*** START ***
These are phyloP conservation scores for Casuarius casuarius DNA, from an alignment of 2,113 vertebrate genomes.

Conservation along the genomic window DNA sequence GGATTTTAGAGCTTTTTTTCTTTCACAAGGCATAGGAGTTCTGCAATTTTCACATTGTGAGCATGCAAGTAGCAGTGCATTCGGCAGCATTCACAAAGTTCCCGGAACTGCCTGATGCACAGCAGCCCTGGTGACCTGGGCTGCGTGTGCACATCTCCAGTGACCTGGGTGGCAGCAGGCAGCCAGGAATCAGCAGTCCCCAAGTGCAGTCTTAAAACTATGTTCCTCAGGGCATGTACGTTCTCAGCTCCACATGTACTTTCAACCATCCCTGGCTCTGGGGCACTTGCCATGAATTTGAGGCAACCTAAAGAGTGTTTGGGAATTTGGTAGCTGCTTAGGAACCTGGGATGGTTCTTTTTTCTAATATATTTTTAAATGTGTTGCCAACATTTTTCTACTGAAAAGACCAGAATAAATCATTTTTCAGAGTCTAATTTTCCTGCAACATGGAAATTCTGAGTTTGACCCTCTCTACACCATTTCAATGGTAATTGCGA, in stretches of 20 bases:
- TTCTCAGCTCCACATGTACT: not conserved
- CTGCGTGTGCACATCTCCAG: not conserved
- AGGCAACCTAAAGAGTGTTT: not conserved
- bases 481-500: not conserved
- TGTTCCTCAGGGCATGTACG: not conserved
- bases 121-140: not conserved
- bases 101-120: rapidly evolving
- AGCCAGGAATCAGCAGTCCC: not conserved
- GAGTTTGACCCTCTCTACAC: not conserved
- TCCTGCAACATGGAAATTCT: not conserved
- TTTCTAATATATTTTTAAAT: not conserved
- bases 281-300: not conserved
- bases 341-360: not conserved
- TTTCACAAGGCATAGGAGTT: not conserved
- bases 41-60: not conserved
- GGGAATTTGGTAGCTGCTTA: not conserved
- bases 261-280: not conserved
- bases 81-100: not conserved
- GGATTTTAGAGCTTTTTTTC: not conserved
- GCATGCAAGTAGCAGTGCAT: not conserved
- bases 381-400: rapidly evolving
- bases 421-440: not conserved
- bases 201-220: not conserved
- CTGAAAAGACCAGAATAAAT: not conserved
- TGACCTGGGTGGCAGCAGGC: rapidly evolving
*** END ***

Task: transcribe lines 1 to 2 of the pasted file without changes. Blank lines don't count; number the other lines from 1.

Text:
These are phyloP conservation scores for Casuarius casuarius DNA, from an alignment of 2,113 vertebrate genomes.

Conservation along the genomic window DNA sequence GGATTTTAGAGCTTTTTTTCTTTCACAAGGCATAGGAGTTCTGCAATTTTCACATTGTGAGCATGCAAGTAGCAGTGCATTCGGCAGCATTCACAAAGTTCCCGGAACTGCCTGATGCACAGCAGCCCTGGTGACCTGGGCTGCGTGTGCACATCTCCAGTGACCTGGGTGGCAGCAGGCAGCCAGGAATCAGCAGTCCCCAAGTGCAGTCTTAAAACTATGTTCCTCAGGGCATGTACGTTCTCAGCTCCACATGTACTTTCAACCATCCCTGGCTCTGGGGCACTTGCCATGAATTTGAGGCAACCTAAAGAGTGTTTGGGAATTTGGTAGCTGCTTAGGAACCTGGGATGGTTCTTTTTTCTAATATATTTTTAAATGTGTTGCCAACATTTTTCTACTGAAAAGACCAGAATAAATCATTTTTCAGAGTCTAATTTTCCTGCAACATGGAAATTCTGAGTTTGACCCTCTCTACACCATTTCAATGGTAATTGCGA, in stretches of 20 bases: